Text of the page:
The Bird Feeder Expedition

This morning I put on my tallest boots and set out on a major hike to fill the bird feeder. Why a major hike? Isn’t the feeder right outside? Well, no.

Finding the Bird Feeder

The bird feeder hangs from a pine branch near the stone wall that separates my condominium complex from the Charter Oak Country Club. I set it out there for two reasons: (1) There aren’t any trees closer to the door that are big enough to hold it, and (2) The pine branches protect the songbirds from the depredations of hawks, which would otherwise treat the feeder as source of McTweety takeout food.

During the summer I get up there by boosting myself up the retaining wall and then making the short walk past my garden to the stone wall. When the ground is covered with snow, however, the route changes. I walk two buildings down to the Landing, our communal clubhouse, and around the end of the retaining wall, then back to the feeder. Last winter that was all right. OK, I didn’t put the feeder up until March, so I never had to contend with the major blizzard that dumped all over us soon after we had moved in. At that point, I was still unpacking boxes and the birds were on their own.

Path of the Expedition

Path of the Expedition: The Landing is the building at the end of the wall

Following the Deer Trail

This year, getting to the feeder has become more and more difficult. Yesterday I didn’t even try. But after a day of melting and a night of rain, I thought the snow would have gone down enough to be reached without snowshoes. Wrong! For most of the trek, it was still up well above my knees.

Having embarked on the expedition, however, I kept slogging along one step at a time. For most of the way I could follow a deer trail, being careful to step over their scat. The deer come out of the golf course and appear to bed down behind the unit next to the Landing. There are so many hoof prints and oval depressions in the snow back there that it looks like they have set up housekeeping but without paying the maintenance fee. When I got closer to the feeder, I began to see the coyote prints. They probably came to get bird seed (and some leftover movie-theater popcorn) from the feeder but I doubt they could reach it.

The Bird Feeder

The Bird Feeder

Mission accomplished, I slogged my way back home where I exchanged my soaking wet jeans for dry ones, thinking This is ridiculous.

Return of the Polar Vortex

I would like to believe that the worst is over and, with the last week of February coming up, we’re on the downside of winter, but no. Our old friend the Polar Vortex has been recharging its batteries in the Arctic and is going to swoop back down on us next week like, well, a hawk on a birdfeeder. Jeff Masters of the Weather Underground predicts, “Temperatures 20°F below normal will likely invade the Upper Midwest on Sunday, and gradually spread southeastwards during the week. The peak cold is predicted to occur late next week, with temperatures 20 – 35° below normal covering much of the eastern 2/3 of the country.” Oh, joy.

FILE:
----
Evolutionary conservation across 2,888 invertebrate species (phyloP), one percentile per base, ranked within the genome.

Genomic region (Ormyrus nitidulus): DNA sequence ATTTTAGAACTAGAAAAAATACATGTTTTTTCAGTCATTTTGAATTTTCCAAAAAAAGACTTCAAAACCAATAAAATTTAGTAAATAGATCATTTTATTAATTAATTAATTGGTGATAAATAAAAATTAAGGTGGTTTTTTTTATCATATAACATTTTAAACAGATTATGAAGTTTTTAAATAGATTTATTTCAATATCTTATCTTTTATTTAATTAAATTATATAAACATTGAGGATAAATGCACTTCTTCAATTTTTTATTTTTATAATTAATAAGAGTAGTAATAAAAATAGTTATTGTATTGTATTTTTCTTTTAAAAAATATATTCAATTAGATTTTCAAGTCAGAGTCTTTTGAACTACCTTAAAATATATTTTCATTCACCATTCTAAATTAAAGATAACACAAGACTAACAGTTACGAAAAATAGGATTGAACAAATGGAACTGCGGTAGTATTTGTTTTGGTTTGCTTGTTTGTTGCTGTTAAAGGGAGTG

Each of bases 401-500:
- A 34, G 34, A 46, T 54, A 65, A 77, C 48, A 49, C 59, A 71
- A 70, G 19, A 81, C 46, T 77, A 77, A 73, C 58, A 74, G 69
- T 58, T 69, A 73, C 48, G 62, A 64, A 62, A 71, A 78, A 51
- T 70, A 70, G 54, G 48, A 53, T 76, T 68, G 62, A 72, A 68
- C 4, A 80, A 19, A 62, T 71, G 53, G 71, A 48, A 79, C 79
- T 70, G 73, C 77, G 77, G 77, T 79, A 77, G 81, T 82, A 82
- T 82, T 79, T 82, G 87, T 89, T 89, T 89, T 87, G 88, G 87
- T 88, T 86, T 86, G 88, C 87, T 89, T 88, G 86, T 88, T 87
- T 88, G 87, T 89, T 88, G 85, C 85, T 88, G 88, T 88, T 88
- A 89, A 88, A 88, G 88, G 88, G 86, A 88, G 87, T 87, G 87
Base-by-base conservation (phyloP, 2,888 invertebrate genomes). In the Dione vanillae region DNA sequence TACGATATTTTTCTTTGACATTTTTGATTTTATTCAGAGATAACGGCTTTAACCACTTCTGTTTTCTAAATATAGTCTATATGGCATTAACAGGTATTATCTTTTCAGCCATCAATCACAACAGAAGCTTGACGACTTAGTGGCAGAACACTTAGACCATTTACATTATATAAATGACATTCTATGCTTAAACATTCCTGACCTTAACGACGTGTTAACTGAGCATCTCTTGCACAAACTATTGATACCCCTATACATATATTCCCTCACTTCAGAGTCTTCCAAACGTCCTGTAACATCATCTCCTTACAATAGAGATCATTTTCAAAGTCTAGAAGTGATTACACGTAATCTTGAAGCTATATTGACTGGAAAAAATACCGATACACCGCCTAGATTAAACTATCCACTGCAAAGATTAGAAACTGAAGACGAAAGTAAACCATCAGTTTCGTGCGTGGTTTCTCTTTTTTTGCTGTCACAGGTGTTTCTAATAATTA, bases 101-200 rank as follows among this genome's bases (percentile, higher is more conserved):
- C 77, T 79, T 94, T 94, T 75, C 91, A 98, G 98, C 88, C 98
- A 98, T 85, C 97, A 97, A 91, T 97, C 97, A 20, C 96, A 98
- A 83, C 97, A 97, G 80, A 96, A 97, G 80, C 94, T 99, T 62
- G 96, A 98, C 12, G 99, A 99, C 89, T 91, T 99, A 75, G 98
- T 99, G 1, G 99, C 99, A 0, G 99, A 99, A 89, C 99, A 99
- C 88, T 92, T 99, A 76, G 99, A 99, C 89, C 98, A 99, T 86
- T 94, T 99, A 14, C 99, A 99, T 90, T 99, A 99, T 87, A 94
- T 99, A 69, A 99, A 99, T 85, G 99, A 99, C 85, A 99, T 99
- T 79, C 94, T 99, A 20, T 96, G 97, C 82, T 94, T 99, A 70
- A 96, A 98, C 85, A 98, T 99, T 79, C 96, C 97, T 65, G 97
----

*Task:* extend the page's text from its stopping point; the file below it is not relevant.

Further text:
Can anything good come of this? Well, actually, yes it can. Eileen Shim’s PolicyMic article, “The Polar Vortex is Coming Back with a Vengeance,” explains one upside—that the severe cold will prevent the deep snowpack covering much of the country from melting all at once and causing major floods. Good to know.

Killing Bugs and Beetles

Another is that it might reduce the stinkbug population in the Midwest. Well, if it can do that, can the cold kill off the killer bees and fire ants that have been migrating further north as global warming takes hold? Can it kill the Mountain Pine Beetle that has decimated Western forests? Kieran Nicholson in The Denver Post says no, because those ugly little critters had already stoked up with natural antifreeze and burrowed into pine trunks for the duration when the cold weather hit.

Dave Leatherman, a retired Colorado State Forest Service entomologist says, “Temperatures would have to drop to minus 30 or lower and stay there for at least five to seven days for nature to hit back at the pine beetle from December through February.” We can hope this current blast will help, though.

Polar Vortex. Return of the Polar Vortex, NOAA, National Oceanic and Atmospheric Administration

And what about kudzu? My southern friends will probably say that nothing kills kudzu and they’re probably right.

Next year I’ll buy one of those metal poles with a squirrel baffle and set it up outside the sun room. Then I will be able to fill it up in only a few steps and shovel a path to make it easier. Mystique can sit in the sun room and watch the Bird Channel all day, and the songbirds won’t have to go hungry when the snow is deep. They will have to watch out for hawks, though. You can’t have everything.


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